Current Tour Position: 6th
Rules and Strategy
When the wind comes across the sides of the boats in opposite direction, the boat with the wind on the left (port) side gives way to the boat with the wind on the right (starboard) side.
When the wind comes across the same side of the boats and there is no overlapping, the boat behind (astern) must keep clear.
When the wind comes across the same side of the boats and there is overlapping, the boat on the leeward (downwind) side of the other has the right-of-way.
Umpires follow each race and make instant penalty decisions. A boat (colour flag on back) with a penalty (coloured flag on umpire boat) must do a 360-degree penalty turm before the finish.
Visit Appendix C of the ISAF's Racing Rules of Sailing to view the rules for match-racing.
The start is critical: A 5-minute gun signals the beginning of an intricate, furious pre-match duel, with the two boats engaging in a furious one-on-one battle to gain the leading position on the race course.
Windward Leg: On the course the boats commence an upwind battle; the lead boat spilling turbulent air off its sails to slow the boat behind. Furious tacking is likely to ensue with the latter trying to force a crew error to rob their aggressor of the advantage.
The end of the first windward leg provides an opportunity for the trailing boat to seize the edge by creating an inside overlap within two lengths of the mark, forcing the lead to allow room which usually means relinquishing its place.]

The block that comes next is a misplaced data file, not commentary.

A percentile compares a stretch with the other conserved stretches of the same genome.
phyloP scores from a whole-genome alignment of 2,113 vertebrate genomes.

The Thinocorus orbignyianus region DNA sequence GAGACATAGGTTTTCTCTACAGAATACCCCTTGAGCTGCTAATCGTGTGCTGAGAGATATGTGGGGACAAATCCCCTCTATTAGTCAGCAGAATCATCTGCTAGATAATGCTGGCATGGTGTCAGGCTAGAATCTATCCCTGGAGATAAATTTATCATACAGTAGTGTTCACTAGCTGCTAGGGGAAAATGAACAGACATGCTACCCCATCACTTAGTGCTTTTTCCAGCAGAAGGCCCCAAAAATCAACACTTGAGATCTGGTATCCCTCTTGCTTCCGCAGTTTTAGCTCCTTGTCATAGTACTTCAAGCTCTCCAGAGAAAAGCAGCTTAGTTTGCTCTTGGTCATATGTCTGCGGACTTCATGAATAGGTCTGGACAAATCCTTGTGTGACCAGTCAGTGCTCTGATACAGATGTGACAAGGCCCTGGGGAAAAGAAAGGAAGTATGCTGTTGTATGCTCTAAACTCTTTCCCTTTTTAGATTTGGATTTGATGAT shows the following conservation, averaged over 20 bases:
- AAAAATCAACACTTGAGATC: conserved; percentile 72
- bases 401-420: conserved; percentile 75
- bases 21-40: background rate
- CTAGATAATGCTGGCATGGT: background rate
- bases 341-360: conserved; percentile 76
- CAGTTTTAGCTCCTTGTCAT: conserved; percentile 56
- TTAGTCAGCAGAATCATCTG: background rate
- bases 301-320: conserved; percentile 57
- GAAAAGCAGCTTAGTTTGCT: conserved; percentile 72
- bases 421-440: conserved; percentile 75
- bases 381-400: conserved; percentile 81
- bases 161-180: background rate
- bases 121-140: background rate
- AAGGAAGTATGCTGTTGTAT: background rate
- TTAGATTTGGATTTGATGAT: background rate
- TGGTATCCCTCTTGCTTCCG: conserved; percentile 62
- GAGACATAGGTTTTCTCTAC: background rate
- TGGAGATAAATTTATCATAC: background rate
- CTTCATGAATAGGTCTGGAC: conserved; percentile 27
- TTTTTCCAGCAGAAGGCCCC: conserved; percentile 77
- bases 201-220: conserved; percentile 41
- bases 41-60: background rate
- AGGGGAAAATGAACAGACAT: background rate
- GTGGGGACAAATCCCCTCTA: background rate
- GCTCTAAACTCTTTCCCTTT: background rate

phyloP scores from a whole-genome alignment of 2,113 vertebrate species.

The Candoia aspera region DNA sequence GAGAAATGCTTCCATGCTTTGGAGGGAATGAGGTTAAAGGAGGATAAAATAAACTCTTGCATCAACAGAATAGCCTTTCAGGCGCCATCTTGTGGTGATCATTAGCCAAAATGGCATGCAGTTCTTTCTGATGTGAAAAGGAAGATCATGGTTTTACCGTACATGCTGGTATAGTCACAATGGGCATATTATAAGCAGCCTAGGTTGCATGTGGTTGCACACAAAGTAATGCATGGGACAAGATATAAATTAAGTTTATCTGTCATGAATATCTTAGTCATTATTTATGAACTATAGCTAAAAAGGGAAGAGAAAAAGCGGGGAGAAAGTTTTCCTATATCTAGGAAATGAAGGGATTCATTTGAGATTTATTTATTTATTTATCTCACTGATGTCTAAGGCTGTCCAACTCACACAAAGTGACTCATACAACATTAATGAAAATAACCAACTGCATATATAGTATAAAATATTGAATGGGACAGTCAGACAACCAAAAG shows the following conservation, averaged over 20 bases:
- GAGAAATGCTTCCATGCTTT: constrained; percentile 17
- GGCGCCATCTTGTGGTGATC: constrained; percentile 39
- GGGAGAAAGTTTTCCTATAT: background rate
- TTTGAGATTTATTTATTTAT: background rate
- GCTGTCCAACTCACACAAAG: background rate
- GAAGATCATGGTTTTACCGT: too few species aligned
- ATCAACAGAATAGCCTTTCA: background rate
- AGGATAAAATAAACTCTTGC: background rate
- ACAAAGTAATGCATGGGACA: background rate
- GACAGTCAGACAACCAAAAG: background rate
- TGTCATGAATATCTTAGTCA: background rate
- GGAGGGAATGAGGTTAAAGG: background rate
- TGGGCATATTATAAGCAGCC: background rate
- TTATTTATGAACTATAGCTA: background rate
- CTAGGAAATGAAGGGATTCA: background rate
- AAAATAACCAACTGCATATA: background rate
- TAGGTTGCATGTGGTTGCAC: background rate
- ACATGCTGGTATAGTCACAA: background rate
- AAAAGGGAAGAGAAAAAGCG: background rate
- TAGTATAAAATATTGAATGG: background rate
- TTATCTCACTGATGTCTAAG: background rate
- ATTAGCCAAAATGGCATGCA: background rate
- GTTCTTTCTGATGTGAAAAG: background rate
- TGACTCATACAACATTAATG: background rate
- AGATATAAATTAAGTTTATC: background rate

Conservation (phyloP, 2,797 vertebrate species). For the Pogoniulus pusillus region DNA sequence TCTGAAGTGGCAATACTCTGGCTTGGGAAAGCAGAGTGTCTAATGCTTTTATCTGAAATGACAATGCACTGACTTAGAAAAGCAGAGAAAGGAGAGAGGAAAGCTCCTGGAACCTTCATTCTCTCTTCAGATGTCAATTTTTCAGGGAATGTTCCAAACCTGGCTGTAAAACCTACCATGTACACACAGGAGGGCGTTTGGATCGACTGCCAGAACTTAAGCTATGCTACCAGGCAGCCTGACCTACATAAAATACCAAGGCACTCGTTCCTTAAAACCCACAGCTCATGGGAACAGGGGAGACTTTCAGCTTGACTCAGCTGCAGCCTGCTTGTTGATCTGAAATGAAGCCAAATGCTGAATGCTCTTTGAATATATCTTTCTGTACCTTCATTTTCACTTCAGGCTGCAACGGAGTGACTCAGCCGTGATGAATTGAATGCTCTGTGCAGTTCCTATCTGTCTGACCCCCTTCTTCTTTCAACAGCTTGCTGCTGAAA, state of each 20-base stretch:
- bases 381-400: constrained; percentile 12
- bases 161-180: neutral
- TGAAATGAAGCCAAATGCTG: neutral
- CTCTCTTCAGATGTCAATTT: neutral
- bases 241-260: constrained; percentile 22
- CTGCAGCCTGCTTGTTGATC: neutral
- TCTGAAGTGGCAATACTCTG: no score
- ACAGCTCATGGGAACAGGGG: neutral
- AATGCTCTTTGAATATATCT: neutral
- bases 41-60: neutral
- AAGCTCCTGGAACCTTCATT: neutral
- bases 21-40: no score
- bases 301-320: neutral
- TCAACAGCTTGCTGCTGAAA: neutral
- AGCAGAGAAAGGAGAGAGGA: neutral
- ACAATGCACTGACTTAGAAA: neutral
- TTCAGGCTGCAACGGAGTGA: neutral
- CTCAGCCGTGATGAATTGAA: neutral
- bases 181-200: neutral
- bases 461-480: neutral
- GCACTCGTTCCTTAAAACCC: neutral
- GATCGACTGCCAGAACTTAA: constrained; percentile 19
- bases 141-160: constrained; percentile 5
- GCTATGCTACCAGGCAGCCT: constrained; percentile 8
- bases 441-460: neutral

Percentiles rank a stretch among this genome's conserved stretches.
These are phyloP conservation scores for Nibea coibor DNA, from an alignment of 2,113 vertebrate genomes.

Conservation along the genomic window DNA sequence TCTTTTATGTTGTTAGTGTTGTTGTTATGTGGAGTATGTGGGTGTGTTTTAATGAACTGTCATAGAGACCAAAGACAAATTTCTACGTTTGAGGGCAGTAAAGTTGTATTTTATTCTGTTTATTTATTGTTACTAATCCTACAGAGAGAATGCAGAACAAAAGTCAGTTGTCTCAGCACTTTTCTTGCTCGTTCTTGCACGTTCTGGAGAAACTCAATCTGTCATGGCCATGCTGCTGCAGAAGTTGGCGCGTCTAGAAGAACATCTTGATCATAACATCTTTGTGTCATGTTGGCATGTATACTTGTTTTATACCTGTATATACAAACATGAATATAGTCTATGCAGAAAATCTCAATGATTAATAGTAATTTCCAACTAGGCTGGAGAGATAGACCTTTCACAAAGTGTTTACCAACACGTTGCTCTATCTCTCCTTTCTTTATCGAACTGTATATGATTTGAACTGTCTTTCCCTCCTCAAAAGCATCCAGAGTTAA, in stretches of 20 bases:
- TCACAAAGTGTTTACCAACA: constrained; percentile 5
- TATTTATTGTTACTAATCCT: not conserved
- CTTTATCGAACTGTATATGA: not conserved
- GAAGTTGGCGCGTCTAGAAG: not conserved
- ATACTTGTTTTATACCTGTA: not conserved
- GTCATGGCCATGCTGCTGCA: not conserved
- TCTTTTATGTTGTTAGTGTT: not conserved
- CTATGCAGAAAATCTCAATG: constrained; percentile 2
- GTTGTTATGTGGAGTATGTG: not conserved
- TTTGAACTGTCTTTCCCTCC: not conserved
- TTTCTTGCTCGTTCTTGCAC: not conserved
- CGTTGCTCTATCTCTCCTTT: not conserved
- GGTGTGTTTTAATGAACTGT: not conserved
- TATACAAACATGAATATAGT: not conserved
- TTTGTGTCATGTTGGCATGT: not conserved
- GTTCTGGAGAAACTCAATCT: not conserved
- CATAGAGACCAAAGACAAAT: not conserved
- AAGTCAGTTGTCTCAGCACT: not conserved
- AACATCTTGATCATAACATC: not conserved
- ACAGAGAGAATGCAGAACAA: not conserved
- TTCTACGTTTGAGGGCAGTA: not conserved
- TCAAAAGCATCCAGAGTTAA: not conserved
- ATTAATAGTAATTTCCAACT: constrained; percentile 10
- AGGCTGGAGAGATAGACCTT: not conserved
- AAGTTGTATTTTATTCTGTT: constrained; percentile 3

Downwind Run: On the downwind run the trailing boat has a chance to attack from behind, positioning itself so it's spinnaker casts a wind shadow over the leader. To escape, the boat may gibe away, creating heart-pounding onboard action - and spectacular sailing - as each crew furiously swings spinnakers from side to side.
Dropping the Spinnaker: At the bottom mark the same overlap rules apply and the action intensifies as crews drop the spinnaker and prepare the boat for the next leg while the skipper jostles for position.
To the Finish: Once more around the course and the battle is over. Often the winner is not determined until the final few boat lengths. © Copyright 2009 World Match Racing Tour
© Copyright 2009 World Match Racing Tour
© Copyright Waka Racing 2011